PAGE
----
- The Washington Times - Saturday, November 30, 2002

FREDERICK, Md. Fast-growing Frederick County has adopted a housing program aimed at ensuring that people of modest incomes the "working poor" aren't priced out of the market.
Advocates say the ordinance, modeled after a 19-year-old program in neighboring Montgomery County, will enable more people in low-paying service jobs to live near work and give their children better educational opportunities.
"This is the only way we're going to be able to find, decent, safe and affordable housing for those people in our community," said James Upchurch, a leading proponent of the Moderately Priced Dwelling Unit (MPDU) program.
Opponents call it public housing in disguise. The program requires that roughly one in eight homes in most new residential developments be sold at a reduced price. Critics say it will bring more crime into communities on the outer edge of the Baltimore-Washington metropolitan area.
"The MPDU is a pill that I and many others in the Frederick County community do not want to swallow," Realtor Charles Jenkins said.
The plan, more than 10 years in the making, is intended to correct what proponents call an imbalance in the housing market caused by persistent strong demand. As the county's population has grown up more than 30 percent in the 1990s so have home prices and household incomes.
The county's median home price as of October was $197,000, according to Mr. Upchurch, president of Frederick-based Interfaith Housing of Western Maryland. The fair market rent for a two-bedroom apartment was $999, according to a scale developed by the federal Department of Housing and Urban Development. The county's median household income was $78,718, according to the county's housing and community development office.
A worker would have to earn $19.21 an hour to afford a two-bedroom apartment in Frederick County, compared with an average of $16.82 statewide and $14.66 nationally, according to the Washington-based National Low Income Housing Coalition.
The MPDU program applies to residential developments of 25 or more units. The developers must subsidize the lower-priced homes or apartments in return for "density bonuses" that allow them to build more units than would otherwise be allowed on the sites.
To be eligible to buy an MPDU home, a single person can earn up to $32,766 while a family of four can have a household income no higher than $46,784.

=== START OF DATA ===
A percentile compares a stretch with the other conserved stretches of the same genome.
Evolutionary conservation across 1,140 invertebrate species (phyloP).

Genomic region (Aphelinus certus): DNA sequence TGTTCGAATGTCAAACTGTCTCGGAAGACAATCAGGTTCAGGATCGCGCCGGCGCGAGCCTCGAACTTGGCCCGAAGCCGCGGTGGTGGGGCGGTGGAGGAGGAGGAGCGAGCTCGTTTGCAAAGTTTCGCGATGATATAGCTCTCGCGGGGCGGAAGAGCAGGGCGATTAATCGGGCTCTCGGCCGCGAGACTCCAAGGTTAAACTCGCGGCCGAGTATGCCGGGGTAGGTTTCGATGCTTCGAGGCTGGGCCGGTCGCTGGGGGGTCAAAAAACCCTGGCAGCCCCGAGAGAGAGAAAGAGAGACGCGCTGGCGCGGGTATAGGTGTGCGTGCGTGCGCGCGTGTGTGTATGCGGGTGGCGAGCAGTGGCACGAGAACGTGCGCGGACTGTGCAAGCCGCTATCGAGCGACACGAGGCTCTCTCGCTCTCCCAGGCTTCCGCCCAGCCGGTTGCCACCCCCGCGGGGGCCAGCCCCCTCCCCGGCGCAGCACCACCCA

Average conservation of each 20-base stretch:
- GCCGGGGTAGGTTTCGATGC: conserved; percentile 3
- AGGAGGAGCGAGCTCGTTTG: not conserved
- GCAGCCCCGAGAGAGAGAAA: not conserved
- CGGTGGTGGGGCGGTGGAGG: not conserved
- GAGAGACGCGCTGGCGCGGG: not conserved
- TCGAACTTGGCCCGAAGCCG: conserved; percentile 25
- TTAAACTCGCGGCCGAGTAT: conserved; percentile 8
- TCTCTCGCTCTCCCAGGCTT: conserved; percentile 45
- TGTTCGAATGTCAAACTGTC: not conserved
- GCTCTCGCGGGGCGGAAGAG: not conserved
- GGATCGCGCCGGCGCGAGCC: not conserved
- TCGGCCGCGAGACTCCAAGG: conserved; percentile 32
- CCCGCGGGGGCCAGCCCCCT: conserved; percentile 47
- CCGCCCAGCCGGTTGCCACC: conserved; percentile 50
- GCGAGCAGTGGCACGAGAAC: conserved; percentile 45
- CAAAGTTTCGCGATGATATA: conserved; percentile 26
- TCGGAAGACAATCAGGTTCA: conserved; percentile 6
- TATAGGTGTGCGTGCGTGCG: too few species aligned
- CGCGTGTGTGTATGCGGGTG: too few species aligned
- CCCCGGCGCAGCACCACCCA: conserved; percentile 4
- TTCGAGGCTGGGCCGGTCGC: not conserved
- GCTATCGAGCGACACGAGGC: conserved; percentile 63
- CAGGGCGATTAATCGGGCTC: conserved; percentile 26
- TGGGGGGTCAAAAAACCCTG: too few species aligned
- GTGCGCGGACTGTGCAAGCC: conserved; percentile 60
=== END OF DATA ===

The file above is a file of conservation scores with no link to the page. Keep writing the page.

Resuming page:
MPDU housing rates would vary based on the size of the unit and costs associated with any home sale. The average price of a single-family detached home would be $115,207; of a townhouse, $99,199; of a two-bedroom apartment, $700 a month.
"This really is significant," outgoing Frederick County Commissioners President David Gray said this month after the board voted unanimously for the ordinance. "It is an acknowledgement that we have affordability issues in Frederick County. It is an attempt to come to grips with that."
Craig Russell, a Frederick County Bank officer who supports the housing program, said the ordinance was aimed at helping bank tellers, sales clerks, nurses' aides, truck drivers and construction workers "the people we rely on every day."
The ordinance "is an effective way of restoring some balance to our housing situation," he said.
Mr. Jenkins predicted it would drag down the value of homes near the low-priced units. But Thomas W. Doerr, vice president of the Washington-based Innovative Housing Institute, said that hasn't been the case in Montgomery County. He said his group's study found no difference in the resale prices of market-based homes at various distances from MPDU units.
Developer Tony Natelli, chairman of Gaithersburg-based Natelli Communities, said his company has developed 1,000 MPDU homes in Montgomery County. It's not a perfect program, he said, but he urged the Frederick County Commissioners to adopt it.
"The affordable housing problem is not going to go away," he said. "The program is one that can work."
Mr. Natelli said Montgomery County's program works better now than when it started, and that Frederick County would benefit from their neighbor's experience.
"It should be implemented. It should be implemented wisely," he said.

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